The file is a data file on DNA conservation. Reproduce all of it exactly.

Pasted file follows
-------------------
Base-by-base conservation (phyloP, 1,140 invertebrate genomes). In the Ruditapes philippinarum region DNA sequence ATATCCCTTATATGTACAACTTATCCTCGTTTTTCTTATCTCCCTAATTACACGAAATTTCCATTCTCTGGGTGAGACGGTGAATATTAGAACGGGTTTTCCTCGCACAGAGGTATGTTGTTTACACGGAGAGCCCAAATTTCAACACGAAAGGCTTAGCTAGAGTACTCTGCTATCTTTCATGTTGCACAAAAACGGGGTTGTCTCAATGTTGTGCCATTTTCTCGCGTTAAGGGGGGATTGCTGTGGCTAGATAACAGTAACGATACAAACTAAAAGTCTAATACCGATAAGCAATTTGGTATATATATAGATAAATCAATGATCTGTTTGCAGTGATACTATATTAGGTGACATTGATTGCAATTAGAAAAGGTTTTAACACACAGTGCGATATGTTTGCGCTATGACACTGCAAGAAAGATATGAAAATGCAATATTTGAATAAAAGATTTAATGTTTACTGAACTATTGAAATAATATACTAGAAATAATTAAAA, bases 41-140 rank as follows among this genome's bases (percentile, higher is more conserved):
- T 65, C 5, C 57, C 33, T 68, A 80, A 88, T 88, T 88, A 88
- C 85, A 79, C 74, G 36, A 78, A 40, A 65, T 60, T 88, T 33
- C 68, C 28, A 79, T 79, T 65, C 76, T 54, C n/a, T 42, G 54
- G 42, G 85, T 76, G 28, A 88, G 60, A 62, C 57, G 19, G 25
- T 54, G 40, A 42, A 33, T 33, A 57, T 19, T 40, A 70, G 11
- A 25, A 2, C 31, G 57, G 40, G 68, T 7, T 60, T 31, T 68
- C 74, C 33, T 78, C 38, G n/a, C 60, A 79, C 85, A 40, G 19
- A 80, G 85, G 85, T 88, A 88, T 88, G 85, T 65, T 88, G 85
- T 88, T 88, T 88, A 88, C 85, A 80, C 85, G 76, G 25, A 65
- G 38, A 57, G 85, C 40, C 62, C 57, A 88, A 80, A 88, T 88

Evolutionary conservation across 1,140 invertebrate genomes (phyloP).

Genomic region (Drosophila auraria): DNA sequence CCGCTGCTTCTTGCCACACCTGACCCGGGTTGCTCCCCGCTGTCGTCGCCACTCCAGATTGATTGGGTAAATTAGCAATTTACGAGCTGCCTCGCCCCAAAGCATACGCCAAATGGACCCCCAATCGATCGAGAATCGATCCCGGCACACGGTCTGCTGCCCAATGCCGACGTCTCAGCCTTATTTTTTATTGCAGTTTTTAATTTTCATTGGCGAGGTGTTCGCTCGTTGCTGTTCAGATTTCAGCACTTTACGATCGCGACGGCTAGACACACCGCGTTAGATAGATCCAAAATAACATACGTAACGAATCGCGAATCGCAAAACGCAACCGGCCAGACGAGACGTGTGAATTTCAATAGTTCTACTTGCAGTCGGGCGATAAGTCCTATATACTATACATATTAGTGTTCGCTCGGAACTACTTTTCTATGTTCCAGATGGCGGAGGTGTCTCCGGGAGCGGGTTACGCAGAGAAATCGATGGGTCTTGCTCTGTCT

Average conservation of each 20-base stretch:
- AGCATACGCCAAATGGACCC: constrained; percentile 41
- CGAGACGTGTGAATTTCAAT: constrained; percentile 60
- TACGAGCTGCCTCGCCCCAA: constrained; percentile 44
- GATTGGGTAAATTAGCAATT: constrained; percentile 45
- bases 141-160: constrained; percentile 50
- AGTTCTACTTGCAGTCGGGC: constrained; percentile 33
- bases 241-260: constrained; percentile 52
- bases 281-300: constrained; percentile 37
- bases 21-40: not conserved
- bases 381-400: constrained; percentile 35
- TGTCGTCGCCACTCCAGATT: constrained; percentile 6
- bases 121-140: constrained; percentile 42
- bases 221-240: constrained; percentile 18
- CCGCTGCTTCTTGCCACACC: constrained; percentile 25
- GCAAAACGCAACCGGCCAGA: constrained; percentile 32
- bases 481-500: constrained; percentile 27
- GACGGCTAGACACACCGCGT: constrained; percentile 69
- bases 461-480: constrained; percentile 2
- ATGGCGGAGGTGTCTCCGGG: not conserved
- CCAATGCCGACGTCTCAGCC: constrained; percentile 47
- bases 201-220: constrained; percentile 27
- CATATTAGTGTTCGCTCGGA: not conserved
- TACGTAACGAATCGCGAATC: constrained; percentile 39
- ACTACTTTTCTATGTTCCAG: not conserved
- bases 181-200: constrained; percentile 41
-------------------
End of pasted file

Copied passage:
Base-by-base conservation (phyloP, 1,140 invertebrate genomes). In the Ruditapes philippinarum region DNA sequence ATATCCCTTATATGTACAACTTATCCTCGTTTTTCTTATCTCCCTAATTACACGAAATTTCCATTCTCTGGGTGAGACGGTGAATATTAGAACGGGTTTTCCTCGCACAGAGGTATGTTGTTTACACGGAGAGCCCAAATTTCAACACGAAAGGCTTAGCTAGAGTACTCTGCTATCTTTCATGTTGCACAAAAACGGGGTTGTCTCAATGTTGTGCCATTTTCTCGCGTTAAGGGGGGATTGCTGTGGCTAGATAACAGTAACGATACAAACTAAAAGTCTAATACCGATAAGCAATTTGGTATATATATAGATAAATCAATGATCTGTTTGCAGTGATACTATATTAGGTGACATTGATTGCAATTAGAAAAGGTTTTAACACACAGTGCGATATGTTTGCGCTATGACACTGCAAGAAAGATATGAAAATGCAATATTTGAATAAAAGATTTAATGTTTACTGAACTATTGAAATAATATACTAGAAATAATTAAAA, bases 41-140 rank as follows among this genome's bases (percentile, higher is more conserved):
- T 65, C 5, C 57, C 33, T 68, A 80, A 88, T 88, T 88, A 88
- C 85, A 79, C 74, G 36, A 78, A 40, A 65, T 60, T 88, T 33
- C 68, C 28, A 79, T 79, T 65, C 76, T 54, C n/a, T 42, G 54
- G 42, G 85, T 76, G 28, A 88, G 60, A 62, C 57, G 19, G 25
- T 54, G 40, A 42, A 33, T 33, A 57, T 19, T 40, A 70, G 11
- A 25, A 2, C 31, G 57, G 40, G 68, T 7, T 60, T 31, T 68
- C 74, C 33, T 78, C 38, G n/a, C 60, A 79, C 85, A 40, G 19
- A 80, G 85, G 85, T 88, A 88, T 88, G 85, T 65, T 88, G 85
- T 88, T 88, T 88, A 88, C 85, A 80, C 85, G 76, G 25, A 65
- G 38, A 57, G 85, C 40, C 62, C 57, A 88, A 80, A 88, T 88

Evolutionary conservation across 1,140 invertebrate genomes (phyloP).

Genomic region (Drosophila auraria): DNA sequence CCGCTGCTTCTTGCCACACCTGACCCGGGTTGCTCCCCGCTGTCGTCGCCACTCCAGATTGATTGGGTAAATTAGCAATTTACGAGCTGCCTCGCCCCAAAGCATACGCCAAATGGACCCCCAATCGATCGAGAATCGATCCCGGCACACGGTCTGCTGCCCAATGCCGACGTCTCAGCCTTATTTTTTATTGCAGTTTTTAATTTTCATTGGCGAGGTGTTCGCTCGTTGCTGTTCAGATTTCAGCACTTTACGATCGCGACGGCTAGACACACCGCGTTAGATAGATCCAAAATAACATACGTAACGAATCGCGAATCGCAAAACGCAACCGGCCAGACGAGACGTGTGAATTTCAATAGTTCTACTTGCAGTCGGGCGATAAGTCCTATATACTATACATATTAGTGTTCGCTCGGAACTACTTTTCTATGTTCCAGATGGCGGAGGTGTCTCCGGGAGCGGGTTACGCAGAGAAATCGATGGGTCTTGCTCTGTCT

Average conservation of each 20-base stretch:
- AGCATACGCCAAATGGACCC: constrained; percentile 41
- CGAGACGTGTGAATTTCAAT: constrained; percentile 60
- TACGAGCTGCCTCGCCCCAA: constrained; percentile 44
- GATTGGGTAAATTAGCAATT: constrained; percentile 45
- bases 141-160: constrained; percentile 50
- AGTTCTACTTGCAGTCGGGC: constrained; percentile 33
- bases 241-260: constrained; percentile 52
- bases 281-300: constrained; percentile 37
- bases 21-40: not conserved
- bases 381-400: constrained; percentile 35
- TGTCGTCGCCACTCCAGATT: constrained; percentile 6
- bases 121-140: constrained; percentile 42
- bases 221-240: constrained; percentile 18
- CCGCTGCTTCTTGCCACACC: constrained; percentile 25
- GCAAAACGCAACCGGCCAGA: constrained; percentile 32
- bases 481-500: constrained; percentile 27
- GACGGCTAGACACACCGCGT: constrained; percentile 69
- bases 461-480: constrained; percentile 2
- ATGGCGGAGGTGTCTCCGGG: not conserved
- CCAATGCCGACGTCTCAGCC: constrained; percentile 47
- bases 201-220: constrained; percentile 27
- CATATTAGTGTTCGCTCGGA: not conserved
- TACGTAACGAATCGCGAATC: constrained; percentile 39
- ACTACTTTTCTATGTTCCAG: not conserved
- bases 181-200: constrained; percentile 41